Stolen child 'OK to stay in Queensland'

By:  Scott Carney

August 30, 2008

November 11th, 1998, was like any other day in Chennai: hot and humid. Fatima, a young housewife with three children left her house for a grocery run across the street while two of her children, Zabeen, 2, and Sadaam Hussein, 4, played in an alley.

A three-wheel auto rickshaw pulled up at the alley entrance and the children peeped inside. A woman reached down and grabbed Zabeen and Sadaam and dragged them into the back of the rickshaw. The driver, a man, sped away, but Sadaam managed to break free, running home to an empty house and cowering under a small wooden bed. He was so shaken he was unable to tell his mother immediately that his sister had been stolen.

"I can still remember their faces," says Sadaam, now 14, of the kidnappers. He dreams of one day reuniting with his sister.

While his parents searched the neighbourhood, the kidnappers were meeting with the owners of Malaysian Social Services (MSS), an orphanage and adoption agency.

Police records indicate that the orphanage admitted Zabeen under the name Suji and claimed that her mother had abandoned her and another child.

"The documents were obviously forged," says D. Geetha, a lawyer with the Human Rights Law Network who is representing Zabeen's family. "The woman who signed it wasn't a relative, it was her kidnapper."

According to court documents, the kidnappers sold the children for 10,000 rupees ($280) each. Since 1991, the agency has sent almost 300 children abroad to Australia, the Netherlands and the United States.

The orphanage charged high fees disguised as donations to manage the international adoptions and collected almost $250,000 for the children. Zabeen was sent to Queensland under her new name.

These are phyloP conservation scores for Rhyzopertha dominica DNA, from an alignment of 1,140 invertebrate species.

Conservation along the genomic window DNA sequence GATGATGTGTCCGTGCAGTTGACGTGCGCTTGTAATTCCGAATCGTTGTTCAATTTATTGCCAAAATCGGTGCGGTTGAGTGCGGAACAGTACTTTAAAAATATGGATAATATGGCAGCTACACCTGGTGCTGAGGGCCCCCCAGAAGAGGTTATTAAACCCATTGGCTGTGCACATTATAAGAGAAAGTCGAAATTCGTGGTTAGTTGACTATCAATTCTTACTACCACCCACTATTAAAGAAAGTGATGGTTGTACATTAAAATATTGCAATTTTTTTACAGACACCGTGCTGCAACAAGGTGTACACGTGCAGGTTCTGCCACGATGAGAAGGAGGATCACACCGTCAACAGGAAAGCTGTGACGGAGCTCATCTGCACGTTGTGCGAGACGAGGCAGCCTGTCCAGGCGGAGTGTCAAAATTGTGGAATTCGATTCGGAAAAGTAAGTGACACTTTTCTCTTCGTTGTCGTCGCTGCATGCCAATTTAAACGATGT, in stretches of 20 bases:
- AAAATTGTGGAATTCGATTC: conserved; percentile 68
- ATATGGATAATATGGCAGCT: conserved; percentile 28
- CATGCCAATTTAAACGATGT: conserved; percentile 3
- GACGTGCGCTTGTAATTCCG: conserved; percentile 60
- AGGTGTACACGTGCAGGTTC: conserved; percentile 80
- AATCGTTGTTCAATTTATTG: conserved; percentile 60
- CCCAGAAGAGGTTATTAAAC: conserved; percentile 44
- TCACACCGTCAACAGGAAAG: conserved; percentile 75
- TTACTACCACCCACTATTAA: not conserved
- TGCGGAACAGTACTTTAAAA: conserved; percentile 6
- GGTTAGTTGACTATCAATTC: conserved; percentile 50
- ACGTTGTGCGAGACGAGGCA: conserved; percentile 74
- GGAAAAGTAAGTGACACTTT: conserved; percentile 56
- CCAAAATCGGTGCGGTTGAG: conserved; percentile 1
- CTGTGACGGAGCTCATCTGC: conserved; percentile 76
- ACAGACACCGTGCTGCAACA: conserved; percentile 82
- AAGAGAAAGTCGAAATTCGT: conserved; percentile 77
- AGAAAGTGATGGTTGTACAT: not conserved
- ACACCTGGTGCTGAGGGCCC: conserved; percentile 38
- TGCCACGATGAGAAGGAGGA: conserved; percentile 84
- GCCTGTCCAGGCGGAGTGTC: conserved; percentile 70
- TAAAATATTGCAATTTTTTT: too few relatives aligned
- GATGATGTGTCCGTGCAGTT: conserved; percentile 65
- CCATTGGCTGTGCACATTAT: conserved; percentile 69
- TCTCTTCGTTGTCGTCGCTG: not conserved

"They took my child because she was beautiful," says Fatima.

Conventional Indian orphanages are often overcrowded, and one view is that genuine orphans may not be as attractive to foreigners as healthy children raised in their parents' homes.

For Fatima, the next five years were the stuff of nightmares. She and her husband, Salia, filed a report with the local police, but were discouraged by the response.

"They barely looked at the report, it wasn't a priority for them. There were no detectives, nothing," says Salia.

Instead, the couple bankrupted themselves financing their own investigation. They stopped working and spent their days scouring the city asking everyone they met for news of their daughter.

Then, in 2005, as news reports of adoption scandals rolled across India, a police officer asked Salia to pick out Zabeen from a list of photos of young children. He identified his daughter immediately.

The police officer told him that his daughter was safe in Australia, but that it would be difficult to bring her back. "Every day I searched the streets for some sign of her. I had gone mad. But once the police told me that she was okay, I began to feel better. I could sleep again," says Fatima.

Now after almost 10 years, what they want most is news of their child.

"If I could only see her and know that she is in a good place, getting a good education that is enough for me. She can stay in Australia but we should still give her a choice to come back to her family," says Fatima.


Is it really "OK"?

I have a very difficult time reading about this kidnapping/trafficking situation.  It seems the only reason why it would be ok for a child to stay in another country is if that child becomes a "success story".  [Given the difference between India and Australia, I think it's safe to assume even an average local Down Under will have a better life-style than one in an average town in India.  What decent parent wouldn't want "a better  future" for their child?]

Is this the mentality that keeps child trafficking alive?  [I'm trying very hard to see how others can justify the selling of children through an orphanage as being a "humanitarian effort", versus the quick-cash scheme it typically reads to me.]

Does the humanitarian version of this story read a little like this:  "If we can get these kids to become a big success, they will come back and help other less fortunate families."?